Thank you! I suppose the whimsical quality of my work has always been developing, but it`s constantly changing and informed by daily experiences and interactions. When creating, I often try to emulate different emotions or moments I've experienced. I`m quite adventurous and quirky at heart, and I feel that often comes through in my illustrations.
Transitioning from student to full time illustrator, for me, has been generally quite a smooth process. Because I got the hang of what I enjoyed illustrating in my final year of school, I felt no rush to drop everything and struggle without any footing. When I first graduated I worked as a landscaper and actually moonlighted as an illustrator during the evenings. That's what I did while working on my first children's book, Teatime by Tiffany Stone.
I don`t consider myself to be a great self-promoter in terms of sending out mailers and email promotions, but I have worked on having a good website, entering competitions, handing out business cards here and there, some social media (which I`m working at being better at). I also never thought about getting an agent, but when Kate Moore contacted me to be a part of her team, SullivanMoore, I had to try... and it`s been very rewarding! Eventually I had enough illustration work that I could quit my day job! No more moonlighting haha!
Do you have any rituals or a routine that helps ground you & primes your creative mind?
For me, nothing says `get your butt moving` like owning a dog. I have a high-energy beautiful German Shorthaired Pointer named Lilo. I never used to be a morning person but that has since changed. Basically she gets my day started. I get up around 7:30, make breakfast (which is now my favorite meal of the day), and we head out for a morning walk/hike. I have found that I can get quite anxious and distracted, but if I complete some exercise, I'm more likely to sit down and get work done. I also indulge in my guilty pleasure of perusing Pinterest before I start work. Sometimes I get crazy inspired, other times I get lost in pages of delicious recipes and fashion blogs haha.
Fear and uncertainty seem to be an innate part of the creative process. How do you confront your fears, instead of letting them stop you?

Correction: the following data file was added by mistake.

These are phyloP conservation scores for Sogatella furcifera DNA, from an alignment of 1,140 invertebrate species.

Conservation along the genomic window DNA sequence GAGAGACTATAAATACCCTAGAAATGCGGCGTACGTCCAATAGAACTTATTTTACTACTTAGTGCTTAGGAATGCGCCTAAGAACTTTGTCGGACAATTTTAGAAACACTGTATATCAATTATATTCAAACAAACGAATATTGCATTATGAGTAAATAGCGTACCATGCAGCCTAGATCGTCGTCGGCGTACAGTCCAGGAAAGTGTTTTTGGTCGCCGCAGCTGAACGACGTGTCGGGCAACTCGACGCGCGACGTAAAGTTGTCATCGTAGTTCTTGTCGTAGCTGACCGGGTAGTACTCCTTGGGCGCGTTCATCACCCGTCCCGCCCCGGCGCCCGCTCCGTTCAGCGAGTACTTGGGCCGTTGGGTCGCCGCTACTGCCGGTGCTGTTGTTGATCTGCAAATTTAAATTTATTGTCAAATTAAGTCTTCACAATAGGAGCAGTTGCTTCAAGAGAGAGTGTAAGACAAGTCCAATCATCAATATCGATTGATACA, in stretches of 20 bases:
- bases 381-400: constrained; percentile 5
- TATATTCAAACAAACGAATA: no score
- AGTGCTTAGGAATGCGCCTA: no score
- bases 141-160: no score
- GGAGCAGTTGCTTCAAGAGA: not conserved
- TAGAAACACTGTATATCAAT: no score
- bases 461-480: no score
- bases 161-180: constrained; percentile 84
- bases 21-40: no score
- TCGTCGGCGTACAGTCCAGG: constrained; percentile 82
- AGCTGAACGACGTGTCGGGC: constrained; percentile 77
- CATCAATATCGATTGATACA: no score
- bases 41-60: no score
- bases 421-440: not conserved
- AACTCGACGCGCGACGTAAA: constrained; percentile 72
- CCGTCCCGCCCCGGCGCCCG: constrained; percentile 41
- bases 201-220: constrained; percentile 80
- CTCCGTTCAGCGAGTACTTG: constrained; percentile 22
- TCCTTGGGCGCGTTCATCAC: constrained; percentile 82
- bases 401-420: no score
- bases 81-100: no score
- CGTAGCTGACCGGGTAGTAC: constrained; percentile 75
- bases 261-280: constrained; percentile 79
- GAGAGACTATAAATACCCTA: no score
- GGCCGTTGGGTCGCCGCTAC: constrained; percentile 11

I would say one of my biggest obstacles so far has been confidence. I've always struggled with it, and I've never been confident that my illustrations were something I could make a living off of. I have to give a lot of credit to my close friends and family for constantly supporting and telling me that my art is worth it. If they hadn't, I`d probably still be doodling in notebooks somewhere, too shy to show anyone what I`m working on. Also, getting feedback and critique is a great thing! Even as a professional, I still sometimes get things looked at before I send them off.
What kinds of activities/interests do you have outside of your actual art practice, that you feel informs or inspires your work? (or maybe just contributes to a richer life)
I love to hike with my dog! Getting out into the world and experiencing nature is a huge influence on my work, which is why I loved being a gardener. I`m also a bit of a foodie, and love traveling, and I`ll easily drop most of my money on those things (I obviously need to work on long-term financial investment). I also love the simple mundane tasks of shopping for groceries, watering my plants, or cleaning a room in my house. Sometimes it`s the little things in life that help me feel accomplished.
I’m a sucker for good quotes. Do you have a favorite you’d like to share?
Oh man, I know too many; I can't honestly pick. I don`t think you know of my superpower. I have the best memory for the most useless and pointless information, like movie quotes. Sadly, I can not remember anything I learned in school about history, math, or science, but if you wanted to know who said that line? in that movie? with that guy? I know it.
Any exciting projects that you are working on?
I just finished working on a super cute board book about baby birds! A couple book covers are also in the works!